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updated 3/11/2004 5:30:57 PM ET 2004-03-11T22:30:57

Asian women are less likely to be obese than white women, but Asian adults aren't significantly more active than white adults, according to a new report that details the health habits of American adults.

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The study, released today by the CDC, shows that body weight, physical activity, smoking, and alcohol use differ greatly according to race, age, education, and other factors.

Researchers found that although these health habits vary significantly among various segments of the population, no single group consistently has lower rates of unhealthy habits or higher prevalence of healthy behaviors.

Researchers say the report provides a higher-than-usual level of detail about the health habits of Americans and shows that some population subgroups have already met the health goals set for the nation by Healthy People 2010. But others still lag far behind based on data collected between 1999 and 2001.

For example, Asian adults had lower prevalence of alcohol use, smoking, and body weight than all other race groups, but they did not have lower rates of leisure-time physical inactivity. And Hispanic women had low smoking rates compared with non-Hispanic women, but they had much higher rates of obesity.

Researchers also found that adults with higher levels of education and income generally have healthier habits in terms of lower smoking rates, increased physical activity, and lower body weight.

Highlights of the study include:

Six in 10 U.S. adults were current drinkers and about one in four were lifetime abstainers. Men were more than twice as likely to have had five or more drinks in a single day in the last year than women. Nearly one-third of adults were classified as light drinkers (three or fewer drinks per week). While about 5 percent of adults were classified as heavier drinkers (seven or more drinks per week for women and 14 or more for men).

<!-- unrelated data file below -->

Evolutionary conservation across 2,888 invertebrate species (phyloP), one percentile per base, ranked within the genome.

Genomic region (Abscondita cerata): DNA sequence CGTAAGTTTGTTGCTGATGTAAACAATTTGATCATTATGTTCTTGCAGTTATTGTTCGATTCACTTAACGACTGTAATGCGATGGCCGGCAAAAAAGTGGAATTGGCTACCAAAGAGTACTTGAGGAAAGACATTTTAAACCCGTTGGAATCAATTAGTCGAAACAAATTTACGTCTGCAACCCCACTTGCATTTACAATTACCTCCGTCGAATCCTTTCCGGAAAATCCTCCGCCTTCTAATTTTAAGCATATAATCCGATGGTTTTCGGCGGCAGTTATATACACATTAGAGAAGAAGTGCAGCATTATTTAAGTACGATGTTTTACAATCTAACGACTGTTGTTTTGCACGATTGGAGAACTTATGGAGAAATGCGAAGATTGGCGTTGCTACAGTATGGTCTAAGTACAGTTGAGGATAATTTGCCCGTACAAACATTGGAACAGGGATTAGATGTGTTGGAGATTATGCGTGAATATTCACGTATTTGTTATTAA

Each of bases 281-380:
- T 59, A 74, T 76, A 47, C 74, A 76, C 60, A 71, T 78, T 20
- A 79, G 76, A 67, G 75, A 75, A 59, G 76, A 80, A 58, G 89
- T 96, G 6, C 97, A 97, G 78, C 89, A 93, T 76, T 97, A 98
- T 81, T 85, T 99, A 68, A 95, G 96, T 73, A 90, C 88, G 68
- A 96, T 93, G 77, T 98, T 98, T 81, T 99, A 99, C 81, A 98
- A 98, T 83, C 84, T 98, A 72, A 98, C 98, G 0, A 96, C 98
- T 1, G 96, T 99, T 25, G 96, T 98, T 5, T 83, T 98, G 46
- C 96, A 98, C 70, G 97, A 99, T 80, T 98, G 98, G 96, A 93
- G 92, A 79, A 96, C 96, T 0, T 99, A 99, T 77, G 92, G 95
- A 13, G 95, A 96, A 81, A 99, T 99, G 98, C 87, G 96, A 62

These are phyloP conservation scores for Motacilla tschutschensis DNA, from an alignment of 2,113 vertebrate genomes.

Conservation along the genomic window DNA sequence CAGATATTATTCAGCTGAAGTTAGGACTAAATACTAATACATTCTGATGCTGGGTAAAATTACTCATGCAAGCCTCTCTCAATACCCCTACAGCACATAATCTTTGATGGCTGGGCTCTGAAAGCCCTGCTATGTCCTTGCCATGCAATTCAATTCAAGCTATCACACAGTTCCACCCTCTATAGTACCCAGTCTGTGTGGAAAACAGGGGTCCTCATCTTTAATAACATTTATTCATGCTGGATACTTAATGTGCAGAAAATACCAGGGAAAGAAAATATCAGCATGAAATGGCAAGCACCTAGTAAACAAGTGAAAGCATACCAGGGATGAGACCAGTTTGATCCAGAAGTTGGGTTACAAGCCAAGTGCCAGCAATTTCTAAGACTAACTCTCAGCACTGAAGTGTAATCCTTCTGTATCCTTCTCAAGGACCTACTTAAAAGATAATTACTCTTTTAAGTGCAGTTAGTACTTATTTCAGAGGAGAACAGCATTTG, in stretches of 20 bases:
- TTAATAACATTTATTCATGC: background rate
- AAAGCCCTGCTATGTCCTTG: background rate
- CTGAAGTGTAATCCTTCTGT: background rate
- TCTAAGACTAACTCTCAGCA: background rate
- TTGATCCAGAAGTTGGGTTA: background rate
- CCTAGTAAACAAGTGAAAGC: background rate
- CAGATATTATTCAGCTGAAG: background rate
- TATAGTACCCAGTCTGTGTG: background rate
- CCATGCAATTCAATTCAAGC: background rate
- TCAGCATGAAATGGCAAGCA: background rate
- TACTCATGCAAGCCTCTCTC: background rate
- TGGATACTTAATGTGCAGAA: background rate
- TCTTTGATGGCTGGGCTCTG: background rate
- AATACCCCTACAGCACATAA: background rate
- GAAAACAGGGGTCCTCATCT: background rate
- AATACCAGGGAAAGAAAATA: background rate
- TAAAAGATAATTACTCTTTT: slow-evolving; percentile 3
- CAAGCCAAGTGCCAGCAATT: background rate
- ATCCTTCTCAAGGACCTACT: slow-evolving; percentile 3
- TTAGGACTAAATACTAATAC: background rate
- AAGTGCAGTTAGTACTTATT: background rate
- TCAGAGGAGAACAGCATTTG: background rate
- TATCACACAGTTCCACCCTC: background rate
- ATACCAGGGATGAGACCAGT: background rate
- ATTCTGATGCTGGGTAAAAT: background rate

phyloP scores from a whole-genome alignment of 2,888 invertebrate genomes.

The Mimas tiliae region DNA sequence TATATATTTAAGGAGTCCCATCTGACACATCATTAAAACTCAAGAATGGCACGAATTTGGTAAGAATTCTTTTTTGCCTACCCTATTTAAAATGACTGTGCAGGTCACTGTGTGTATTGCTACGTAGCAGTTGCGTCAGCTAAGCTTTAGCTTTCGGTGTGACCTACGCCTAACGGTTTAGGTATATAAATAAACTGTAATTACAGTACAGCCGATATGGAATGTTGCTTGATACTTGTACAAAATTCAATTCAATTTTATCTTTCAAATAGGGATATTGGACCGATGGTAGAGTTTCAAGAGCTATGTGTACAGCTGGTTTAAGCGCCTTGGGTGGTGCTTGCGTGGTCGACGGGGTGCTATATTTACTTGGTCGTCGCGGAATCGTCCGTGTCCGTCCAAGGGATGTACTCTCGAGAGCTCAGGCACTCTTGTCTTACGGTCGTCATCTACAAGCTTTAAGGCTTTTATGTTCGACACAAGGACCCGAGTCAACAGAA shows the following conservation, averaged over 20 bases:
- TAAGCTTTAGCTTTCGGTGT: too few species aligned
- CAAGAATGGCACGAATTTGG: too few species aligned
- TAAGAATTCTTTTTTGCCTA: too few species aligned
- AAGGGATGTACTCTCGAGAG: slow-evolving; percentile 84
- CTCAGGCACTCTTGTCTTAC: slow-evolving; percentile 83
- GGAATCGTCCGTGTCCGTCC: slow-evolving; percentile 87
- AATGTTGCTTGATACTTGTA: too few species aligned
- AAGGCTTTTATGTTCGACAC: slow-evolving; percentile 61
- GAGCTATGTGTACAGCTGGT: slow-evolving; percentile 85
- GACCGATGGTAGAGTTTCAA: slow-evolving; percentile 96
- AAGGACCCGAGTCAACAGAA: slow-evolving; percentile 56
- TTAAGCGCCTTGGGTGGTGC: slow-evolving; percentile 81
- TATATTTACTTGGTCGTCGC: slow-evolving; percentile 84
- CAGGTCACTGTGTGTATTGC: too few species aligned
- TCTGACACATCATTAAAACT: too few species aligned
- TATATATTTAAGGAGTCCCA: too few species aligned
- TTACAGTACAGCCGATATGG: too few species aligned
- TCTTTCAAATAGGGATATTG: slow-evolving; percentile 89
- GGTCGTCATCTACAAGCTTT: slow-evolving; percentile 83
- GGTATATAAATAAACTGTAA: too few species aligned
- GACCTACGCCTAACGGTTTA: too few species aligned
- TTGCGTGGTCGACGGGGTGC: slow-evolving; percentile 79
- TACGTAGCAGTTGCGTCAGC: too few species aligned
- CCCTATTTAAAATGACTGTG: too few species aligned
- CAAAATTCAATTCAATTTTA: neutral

One in four adults were current smokers. Almost one-third of smokers began smoking before age 16 and more than 80 percent started by age 21. More than 40 percent tried to quit in the last year. Rates of smoking were slightly higher for black men than white men, but lower among black women compared with white women.

Four in 10 adults were physically inactive in their leisure time. Younger adults were more likely to be physically active than middle-aged or older adults. Rates of physical inactivity were higher among black adults than among white adults (51 percent vs. 37 percent).

One in five adults was obese, and one in three was overweight. Older adults were less likely to be obese than middle-aged adults. Black women had higher rates of obesity (35 percent) compared with Hispanic (24 percent), white (20 percent), and Asian women (6 percent).

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